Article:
Courthouse Gallery in Ellsworth exhibits two new shows August 20 – September 14 with an Artists’ Reception 5 – 7 p.m. on Wednesday, August 20.
“In the Moment” by Philip Frey
Whether in the studio or outside painting en plein air, Philip Frey has always appreciated the challenge of capturing change. For “In the Moment,” Frey turns his focus toward movement by using intense color and variegated brushwork. Light falls over planes and forms, animating objects and figures—water sparkles, rocks are no longer inert, old cars come alive. In Summer, Frey’s composition imbues the happenstance of Degas, who boldly organized his pictorial space like a photographer, previously an unheard of concept. Like Degas, Frey contrast wide unencumbered areas with figures pushing them toward the periphery even cropping some on the edge. This leaves Frey plenty of room to work his magic when he tones large areas devoid of detail with bold color and shimmering hues.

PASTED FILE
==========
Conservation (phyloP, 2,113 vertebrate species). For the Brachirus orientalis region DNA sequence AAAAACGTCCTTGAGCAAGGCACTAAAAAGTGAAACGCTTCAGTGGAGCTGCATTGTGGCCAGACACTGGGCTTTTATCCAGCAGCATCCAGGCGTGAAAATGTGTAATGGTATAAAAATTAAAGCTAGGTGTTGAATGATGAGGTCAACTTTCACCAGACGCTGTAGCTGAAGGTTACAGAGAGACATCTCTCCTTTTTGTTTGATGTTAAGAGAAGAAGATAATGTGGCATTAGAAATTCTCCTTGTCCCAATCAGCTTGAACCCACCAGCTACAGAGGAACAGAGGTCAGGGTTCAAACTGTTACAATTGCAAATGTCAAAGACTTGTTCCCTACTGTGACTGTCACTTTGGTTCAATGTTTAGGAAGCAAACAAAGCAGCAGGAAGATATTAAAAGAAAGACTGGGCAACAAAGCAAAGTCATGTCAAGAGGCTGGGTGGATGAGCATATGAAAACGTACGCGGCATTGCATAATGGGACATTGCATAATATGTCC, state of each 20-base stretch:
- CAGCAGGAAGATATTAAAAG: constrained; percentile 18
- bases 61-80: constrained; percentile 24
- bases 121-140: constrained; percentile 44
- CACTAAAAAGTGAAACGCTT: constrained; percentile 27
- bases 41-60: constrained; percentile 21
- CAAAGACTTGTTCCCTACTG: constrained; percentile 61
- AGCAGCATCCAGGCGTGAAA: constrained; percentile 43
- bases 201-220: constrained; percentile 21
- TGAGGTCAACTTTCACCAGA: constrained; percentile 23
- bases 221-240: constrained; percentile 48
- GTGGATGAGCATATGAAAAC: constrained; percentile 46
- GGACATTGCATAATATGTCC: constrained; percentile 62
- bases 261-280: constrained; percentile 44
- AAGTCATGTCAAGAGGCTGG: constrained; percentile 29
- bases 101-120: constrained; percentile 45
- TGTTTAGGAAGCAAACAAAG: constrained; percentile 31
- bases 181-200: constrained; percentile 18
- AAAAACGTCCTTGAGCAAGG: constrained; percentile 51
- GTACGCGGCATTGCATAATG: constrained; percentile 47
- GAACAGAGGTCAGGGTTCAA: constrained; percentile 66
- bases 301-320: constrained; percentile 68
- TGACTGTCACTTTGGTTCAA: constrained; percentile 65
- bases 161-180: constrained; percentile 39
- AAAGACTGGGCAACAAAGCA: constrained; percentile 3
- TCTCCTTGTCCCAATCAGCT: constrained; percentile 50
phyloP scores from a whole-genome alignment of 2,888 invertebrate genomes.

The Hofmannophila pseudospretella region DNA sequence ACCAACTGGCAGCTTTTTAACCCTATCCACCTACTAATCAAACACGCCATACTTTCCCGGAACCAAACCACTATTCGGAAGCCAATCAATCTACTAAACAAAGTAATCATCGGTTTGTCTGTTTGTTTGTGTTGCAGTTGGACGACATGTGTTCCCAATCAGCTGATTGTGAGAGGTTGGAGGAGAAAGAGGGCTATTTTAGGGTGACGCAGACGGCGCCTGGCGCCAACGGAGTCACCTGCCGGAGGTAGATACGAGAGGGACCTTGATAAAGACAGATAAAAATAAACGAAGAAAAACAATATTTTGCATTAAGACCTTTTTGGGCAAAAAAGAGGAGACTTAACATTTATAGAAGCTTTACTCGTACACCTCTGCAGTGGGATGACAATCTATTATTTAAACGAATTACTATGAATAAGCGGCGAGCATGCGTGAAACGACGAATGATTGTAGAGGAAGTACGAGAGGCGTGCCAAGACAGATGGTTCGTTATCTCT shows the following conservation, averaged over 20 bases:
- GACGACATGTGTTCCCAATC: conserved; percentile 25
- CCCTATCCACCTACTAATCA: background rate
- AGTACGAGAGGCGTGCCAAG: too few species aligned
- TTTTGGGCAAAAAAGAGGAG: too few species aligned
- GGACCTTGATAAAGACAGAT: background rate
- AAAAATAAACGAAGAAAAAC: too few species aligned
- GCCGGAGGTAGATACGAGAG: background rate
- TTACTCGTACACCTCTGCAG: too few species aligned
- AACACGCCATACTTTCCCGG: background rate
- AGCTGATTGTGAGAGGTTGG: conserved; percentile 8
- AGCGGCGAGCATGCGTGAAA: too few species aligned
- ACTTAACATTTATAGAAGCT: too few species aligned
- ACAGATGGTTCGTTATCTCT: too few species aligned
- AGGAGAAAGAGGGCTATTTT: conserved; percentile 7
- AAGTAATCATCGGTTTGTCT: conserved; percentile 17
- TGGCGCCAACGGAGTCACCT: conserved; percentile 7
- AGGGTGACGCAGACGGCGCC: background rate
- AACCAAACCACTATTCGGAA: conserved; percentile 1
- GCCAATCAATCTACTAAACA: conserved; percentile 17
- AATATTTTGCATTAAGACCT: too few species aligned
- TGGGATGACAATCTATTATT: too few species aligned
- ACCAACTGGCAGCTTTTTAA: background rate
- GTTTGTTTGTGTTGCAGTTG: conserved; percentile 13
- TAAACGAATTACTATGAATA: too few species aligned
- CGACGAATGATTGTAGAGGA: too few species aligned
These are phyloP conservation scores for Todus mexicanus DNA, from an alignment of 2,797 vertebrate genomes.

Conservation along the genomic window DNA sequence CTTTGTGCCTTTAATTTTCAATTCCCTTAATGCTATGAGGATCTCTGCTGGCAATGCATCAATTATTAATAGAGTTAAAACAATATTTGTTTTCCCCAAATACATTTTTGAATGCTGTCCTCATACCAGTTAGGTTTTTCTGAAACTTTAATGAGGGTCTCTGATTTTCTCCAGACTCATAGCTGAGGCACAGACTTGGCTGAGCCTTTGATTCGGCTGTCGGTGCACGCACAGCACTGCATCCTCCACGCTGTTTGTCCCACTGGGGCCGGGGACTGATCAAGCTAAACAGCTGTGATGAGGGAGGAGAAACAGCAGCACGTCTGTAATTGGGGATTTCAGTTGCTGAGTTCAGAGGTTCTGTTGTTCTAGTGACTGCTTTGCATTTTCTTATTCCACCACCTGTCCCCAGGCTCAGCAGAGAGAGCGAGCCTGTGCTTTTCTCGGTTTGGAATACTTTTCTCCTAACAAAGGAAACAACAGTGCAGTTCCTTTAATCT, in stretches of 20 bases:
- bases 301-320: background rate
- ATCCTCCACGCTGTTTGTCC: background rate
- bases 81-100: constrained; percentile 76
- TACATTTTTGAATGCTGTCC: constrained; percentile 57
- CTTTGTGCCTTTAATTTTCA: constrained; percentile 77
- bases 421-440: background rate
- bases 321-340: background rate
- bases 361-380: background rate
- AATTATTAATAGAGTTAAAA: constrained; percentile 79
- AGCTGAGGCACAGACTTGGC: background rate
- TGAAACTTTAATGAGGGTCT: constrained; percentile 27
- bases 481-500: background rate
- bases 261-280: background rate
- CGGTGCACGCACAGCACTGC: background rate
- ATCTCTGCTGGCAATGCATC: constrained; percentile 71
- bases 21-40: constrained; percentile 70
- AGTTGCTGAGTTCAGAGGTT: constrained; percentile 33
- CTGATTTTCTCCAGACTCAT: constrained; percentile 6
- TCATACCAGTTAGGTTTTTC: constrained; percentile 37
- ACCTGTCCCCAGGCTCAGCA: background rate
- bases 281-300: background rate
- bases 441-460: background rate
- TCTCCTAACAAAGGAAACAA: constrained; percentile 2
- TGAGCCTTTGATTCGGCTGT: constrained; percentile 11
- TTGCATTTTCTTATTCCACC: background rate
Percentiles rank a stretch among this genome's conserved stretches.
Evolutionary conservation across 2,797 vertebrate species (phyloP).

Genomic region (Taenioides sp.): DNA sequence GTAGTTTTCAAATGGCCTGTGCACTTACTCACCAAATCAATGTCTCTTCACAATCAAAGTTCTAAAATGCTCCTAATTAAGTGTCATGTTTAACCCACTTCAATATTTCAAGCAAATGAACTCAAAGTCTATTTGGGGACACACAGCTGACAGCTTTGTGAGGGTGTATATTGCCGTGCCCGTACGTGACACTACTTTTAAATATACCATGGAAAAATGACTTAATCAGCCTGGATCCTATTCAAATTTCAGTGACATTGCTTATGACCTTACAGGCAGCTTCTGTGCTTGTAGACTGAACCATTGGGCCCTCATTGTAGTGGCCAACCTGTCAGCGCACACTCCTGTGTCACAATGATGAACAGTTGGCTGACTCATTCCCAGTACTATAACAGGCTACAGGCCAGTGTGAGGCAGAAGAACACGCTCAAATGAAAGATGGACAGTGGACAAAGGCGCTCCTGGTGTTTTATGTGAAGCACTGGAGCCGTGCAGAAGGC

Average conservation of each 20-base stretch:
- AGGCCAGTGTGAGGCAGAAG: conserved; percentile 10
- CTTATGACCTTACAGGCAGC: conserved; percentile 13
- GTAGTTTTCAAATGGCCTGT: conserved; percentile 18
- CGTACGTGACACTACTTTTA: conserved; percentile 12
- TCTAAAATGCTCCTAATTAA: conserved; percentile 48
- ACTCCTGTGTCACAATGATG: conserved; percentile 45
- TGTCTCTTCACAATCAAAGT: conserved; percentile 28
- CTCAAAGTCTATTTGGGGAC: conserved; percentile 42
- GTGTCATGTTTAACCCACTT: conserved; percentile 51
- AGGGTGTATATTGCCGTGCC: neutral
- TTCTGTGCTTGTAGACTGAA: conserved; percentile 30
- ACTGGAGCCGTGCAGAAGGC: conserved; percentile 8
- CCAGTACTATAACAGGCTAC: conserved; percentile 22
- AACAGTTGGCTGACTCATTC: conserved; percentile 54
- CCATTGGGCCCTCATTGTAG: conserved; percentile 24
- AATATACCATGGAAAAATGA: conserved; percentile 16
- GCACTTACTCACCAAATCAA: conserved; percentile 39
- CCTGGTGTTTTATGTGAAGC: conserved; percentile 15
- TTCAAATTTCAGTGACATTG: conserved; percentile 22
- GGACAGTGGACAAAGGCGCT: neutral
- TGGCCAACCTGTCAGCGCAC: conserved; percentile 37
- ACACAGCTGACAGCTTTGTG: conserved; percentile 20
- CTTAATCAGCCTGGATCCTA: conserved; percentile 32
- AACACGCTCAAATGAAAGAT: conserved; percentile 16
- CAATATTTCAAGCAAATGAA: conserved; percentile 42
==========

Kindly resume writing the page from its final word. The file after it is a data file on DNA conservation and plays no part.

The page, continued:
“Cascade Falls” by Ed Nadeau
Ed Nadeau joins Paul Hannon in a two-person show that brings attention to the power and intrigue of ordinary moments and illuminates common place scenes with an extraordinary richness and depth. Ed Nadeau thrives on everyday life—whether it’s the remnant of a cigarette in the road or two crows perched on a power line high above a neighborhood street. Known for his paintings of a life lived “near the edge,” Nadeau has an uncanny ability to bring his unique narrative vision to the landscape. In Cascade Falls everything is wet—water rips its way through a narrow gorge, sliding over rocks made smooth by years of erosion and spilling out of the canvas into the viewer’s space. The forest is dense, the air heavy, and one can smell the dampness of a summer rain. Nadeau intensifies the excitement by deliberately placing a branch at the edge of the frontal plane, as if offering a lifeline to a capsized rafter.
“The Immigrant” by Paul Hannon
Paul Hannon, who lives in Halifax, Nova Scotia, uses this quaint maritime city as inspiration for his captivating urban scenes. Here, Hannon’s rich imagery recalls mid-century America, a wistful era of simpler times—before big-box stores, shopping malls, and the Internet—when mom and pop stores occupied every corner, in every neighborhood. Hannon prefers evening scenes, using the light from street lamps and neon signs to make subtle distinctions in expression—rainy streets shimmer with colorful hues, weathered facades are beautifully shadowed, and windows glow from within. Yet, paintings like The Immigrant suggest another layer of meaning hovering beneath the innocence and nostalgia.